Jaron Willis was a project take at linebacker, so he was not ready to help a unit that has really missed Mo Kaba since his ACL injury in the 1st quarter of Game 1.

At receiver, Eddie Lewis has been fine, but he hasn’t gotten as much playing time as one might expect from a 5th-year, all-conference transfer, especially considering the injuries in front of him on the depth chart. He has filled in at punt returner and has struggled, allowing too many punts to bounce, losing field position.

Defensive back DeAngelo Gibbs walked on and was never expected to play. As a seventh-year player who hasn’t really played in over two years, he wasn’t the type of player that could be counted on this season anyway.

The running back has been good, and the tight ends have been fine. Mario Anderson has emerged as the clear starter at running back, but he doesn’t have any help in the backfield right now. Trey Knox and Josh Simon have had a solid year at tight end. Both players have been quality receiving threats when in the game, and Simon has been a steady blocker.

But the fact that all of the other transfer portal takes have failed to help the team this fall? That’s a problem.

That problem is compounded when one considers what the Gamecocks lost in the portal this offseason.

A big reason why the Gamecocks had holes on the roster in the first place was because of players leaving the program through the transfer portal and then USC whiffing on some major portal targets.

At defensive end, former 5-star Jordan Burch left for Oregon, and part-time starter Gilber Edmond ended up at Florida State. Even depth pass rusher Rodricus Fitten transferred out. The Gamecocks replaced them with two summer enrollees who haven’t been able to help the team this year after missing on higher-profile players like FSU defection Derrick McLendon.

Defensive tackle Tank Booker ended up at Arkansas after transferring from Maryland, and after missing on him, the Gamecocks didn’t have a backup plan in the portal at the position.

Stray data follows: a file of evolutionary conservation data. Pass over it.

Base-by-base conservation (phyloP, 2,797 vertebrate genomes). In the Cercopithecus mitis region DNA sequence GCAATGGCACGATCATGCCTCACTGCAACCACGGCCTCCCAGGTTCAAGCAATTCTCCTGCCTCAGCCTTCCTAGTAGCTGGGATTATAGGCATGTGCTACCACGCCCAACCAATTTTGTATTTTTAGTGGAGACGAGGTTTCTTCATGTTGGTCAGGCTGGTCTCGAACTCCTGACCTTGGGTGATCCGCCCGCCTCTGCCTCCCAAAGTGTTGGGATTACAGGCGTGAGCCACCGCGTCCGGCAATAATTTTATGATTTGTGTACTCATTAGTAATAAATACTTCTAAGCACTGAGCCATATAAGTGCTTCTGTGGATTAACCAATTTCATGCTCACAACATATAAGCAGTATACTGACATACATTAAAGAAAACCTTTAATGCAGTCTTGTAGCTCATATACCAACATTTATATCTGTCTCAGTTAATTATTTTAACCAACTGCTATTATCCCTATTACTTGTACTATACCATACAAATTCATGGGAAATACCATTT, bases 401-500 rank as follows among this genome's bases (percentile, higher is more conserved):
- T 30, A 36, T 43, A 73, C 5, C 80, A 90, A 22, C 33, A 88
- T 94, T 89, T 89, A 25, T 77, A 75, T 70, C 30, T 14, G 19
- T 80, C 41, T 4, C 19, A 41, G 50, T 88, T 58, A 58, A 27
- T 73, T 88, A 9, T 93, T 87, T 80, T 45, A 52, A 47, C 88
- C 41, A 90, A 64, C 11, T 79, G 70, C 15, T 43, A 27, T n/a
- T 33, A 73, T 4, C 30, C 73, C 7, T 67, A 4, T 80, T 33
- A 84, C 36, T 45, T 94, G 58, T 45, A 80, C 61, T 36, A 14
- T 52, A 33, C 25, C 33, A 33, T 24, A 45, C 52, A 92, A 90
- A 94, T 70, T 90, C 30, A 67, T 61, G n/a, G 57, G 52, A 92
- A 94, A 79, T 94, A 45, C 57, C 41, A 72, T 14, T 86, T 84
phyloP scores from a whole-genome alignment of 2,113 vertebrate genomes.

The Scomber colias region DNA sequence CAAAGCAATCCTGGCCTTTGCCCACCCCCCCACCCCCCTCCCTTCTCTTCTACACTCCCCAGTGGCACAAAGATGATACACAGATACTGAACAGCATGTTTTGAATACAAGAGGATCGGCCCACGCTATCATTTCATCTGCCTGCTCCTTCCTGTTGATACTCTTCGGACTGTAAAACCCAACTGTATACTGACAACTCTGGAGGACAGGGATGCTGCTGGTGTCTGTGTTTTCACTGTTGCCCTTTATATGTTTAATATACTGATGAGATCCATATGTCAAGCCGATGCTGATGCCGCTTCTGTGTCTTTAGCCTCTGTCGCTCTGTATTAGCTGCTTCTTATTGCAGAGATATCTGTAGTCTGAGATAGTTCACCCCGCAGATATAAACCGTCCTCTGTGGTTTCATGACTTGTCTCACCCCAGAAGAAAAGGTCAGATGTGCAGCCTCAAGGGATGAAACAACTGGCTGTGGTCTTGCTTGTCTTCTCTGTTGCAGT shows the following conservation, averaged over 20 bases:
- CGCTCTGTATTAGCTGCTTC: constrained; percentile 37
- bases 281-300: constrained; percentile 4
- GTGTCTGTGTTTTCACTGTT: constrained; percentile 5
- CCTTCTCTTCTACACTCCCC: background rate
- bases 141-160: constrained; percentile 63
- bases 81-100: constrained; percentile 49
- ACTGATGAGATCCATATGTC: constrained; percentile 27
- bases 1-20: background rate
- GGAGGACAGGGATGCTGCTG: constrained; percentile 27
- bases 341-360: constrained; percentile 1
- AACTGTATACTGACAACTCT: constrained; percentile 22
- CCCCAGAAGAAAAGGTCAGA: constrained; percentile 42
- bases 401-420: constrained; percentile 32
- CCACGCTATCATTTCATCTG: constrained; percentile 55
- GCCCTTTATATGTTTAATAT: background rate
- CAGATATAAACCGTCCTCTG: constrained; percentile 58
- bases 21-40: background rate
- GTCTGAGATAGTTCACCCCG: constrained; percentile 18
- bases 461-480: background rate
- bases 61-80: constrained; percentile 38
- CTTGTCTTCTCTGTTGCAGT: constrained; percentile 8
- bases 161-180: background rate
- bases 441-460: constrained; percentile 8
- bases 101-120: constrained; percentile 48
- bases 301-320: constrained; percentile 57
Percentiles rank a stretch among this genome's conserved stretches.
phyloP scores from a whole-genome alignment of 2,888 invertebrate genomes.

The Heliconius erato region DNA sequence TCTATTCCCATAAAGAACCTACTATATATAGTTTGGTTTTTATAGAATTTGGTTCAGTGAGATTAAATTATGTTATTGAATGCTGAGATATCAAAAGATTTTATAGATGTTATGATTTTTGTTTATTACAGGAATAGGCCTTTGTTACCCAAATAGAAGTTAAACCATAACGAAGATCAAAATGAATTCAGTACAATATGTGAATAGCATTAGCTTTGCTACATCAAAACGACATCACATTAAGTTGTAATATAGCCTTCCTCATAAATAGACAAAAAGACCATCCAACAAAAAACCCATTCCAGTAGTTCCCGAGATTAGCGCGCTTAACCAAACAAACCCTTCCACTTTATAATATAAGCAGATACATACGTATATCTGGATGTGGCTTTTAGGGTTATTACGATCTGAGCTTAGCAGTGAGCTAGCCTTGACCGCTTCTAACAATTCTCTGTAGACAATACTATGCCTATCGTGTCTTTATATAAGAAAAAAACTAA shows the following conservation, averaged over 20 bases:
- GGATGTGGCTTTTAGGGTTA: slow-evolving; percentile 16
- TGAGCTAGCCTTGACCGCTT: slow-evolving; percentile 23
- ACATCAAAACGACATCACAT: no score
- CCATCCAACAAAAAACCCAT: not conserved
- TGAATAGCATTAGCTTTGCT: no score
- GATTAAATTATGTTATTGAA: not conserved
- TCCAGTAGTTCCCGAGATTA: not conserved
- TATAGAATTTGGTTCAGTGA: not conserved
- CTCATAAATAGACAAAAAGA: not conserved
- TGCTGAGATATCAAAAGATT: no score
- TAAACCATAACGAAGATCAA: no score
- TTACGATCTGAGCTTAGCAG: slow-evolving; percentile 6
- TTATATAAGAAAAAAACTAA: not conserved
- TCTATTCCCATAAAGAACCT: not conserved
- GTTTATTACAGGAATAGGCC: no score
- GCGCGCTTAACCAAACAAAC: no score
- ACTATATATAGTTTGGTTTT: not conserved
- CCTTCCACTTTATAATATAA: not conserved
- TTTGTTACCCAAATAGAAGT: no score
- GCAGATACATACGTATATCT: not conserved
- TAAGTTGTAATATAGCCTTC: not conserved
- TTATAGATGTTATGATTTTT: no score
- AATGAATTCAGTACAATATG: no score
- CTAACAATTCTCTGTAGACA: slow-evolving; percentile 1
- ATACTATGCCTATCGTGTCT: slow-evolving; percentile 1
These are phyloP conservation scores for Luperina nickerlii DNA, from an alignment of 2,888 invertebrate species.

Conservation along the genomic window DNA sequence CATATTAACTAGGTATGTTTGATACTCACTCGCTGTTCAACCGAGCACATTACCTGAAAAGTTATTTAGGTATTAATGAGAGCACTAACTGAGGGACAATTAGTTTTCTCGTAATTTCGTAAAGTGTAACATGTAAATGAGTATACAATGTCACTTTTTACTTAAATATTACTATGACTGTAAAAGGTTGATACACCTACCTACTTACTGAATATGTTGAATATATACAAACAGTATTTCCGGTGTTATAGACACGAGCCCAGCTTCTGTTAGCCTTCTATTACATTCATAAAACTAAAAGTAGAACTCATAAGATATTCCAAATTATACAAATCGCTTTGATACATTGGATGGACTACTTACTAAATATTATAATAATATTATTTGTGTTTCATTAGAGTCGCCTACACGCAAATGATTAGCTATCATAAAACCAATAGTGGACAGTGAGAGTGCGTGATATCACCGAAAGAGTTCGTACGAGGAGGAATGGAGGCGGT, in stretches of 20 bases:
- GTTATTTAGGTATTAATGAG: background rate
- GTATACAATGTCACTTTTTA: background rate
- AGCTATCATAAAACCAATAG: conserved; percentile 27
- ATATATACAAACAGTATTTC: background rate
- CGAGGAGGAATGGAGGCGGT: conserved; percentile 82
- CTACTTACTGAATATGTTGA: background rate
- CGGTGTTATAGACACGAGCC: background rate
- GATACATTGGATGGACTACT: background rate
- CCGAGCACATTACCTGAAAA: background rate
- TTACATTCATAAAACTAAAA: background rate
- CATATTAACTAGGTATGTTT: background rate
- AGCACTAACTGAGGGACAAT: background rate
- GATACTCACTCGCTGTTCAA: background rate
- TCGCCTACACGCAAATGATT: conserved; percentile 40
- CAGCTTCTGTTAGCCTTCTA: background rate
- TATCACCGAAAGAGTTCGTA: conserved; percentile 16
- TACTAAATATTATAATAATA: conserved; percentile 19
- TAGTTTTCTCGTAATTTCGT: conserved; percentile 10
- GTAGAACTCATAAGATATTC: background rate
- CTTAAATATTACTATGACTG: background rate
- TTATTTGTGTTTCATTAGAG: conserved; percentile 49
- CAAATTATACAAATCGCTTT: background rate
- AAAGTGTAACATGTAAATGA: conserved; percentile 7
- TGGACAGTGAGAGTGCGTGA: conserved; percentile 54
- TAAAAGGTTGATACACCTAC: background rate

At running back, former 5-star MarShawn Lloyd transferred to the “other USC,” and the next man up on the depth chart, Rashad Amos, left for Miami (Ohio). The Gamecocks struck out on a couple of big-time backs (most notably Logan Diggs to LSU and Demie Sumo-Karngbaye to Kentucky), but they landed Anderson who has been a pleasant surprise.

Two Tulsa offensive line transfers spurned the Gamecocks for the Auburn Tigers, so Carolina added Hughes and Mansell as walk-ons.

At wide receiver, a position that needs some help now, the Gamecocks were among the suitors for dynamic Michigan State receiver Keon Coleman who ended up at Florida State.

The tight end room recovered well from losing four scholarship players, including two to the portal in Jaheim Bell (Florida State) and Austin Stogner (Oklahoma).

Between the transfer portal and a legal incident, the Gamecocks lost five defensive backs but only brought in Gibbs. Now, the Gamecocks have one of the worst pass defenses in football.

All-in-all, South Carolina football got smacked around in the transfer portal this past offseason, and the 2023 version of the Gamecocks is paying for it on the field.

High school recruiting has gone really well during the Shane Beamer era of South Carolina football, but the Gamecocks must have a better net transfer class this offseason. Players surely will leave the program, but adequate replacements (and even some upgrades) must be brought in, or the 2024 South Carolina football roster will have holes just like the 2023 roster.

light. Related Story. South Carolina Football: 4-star freshman no longer with the program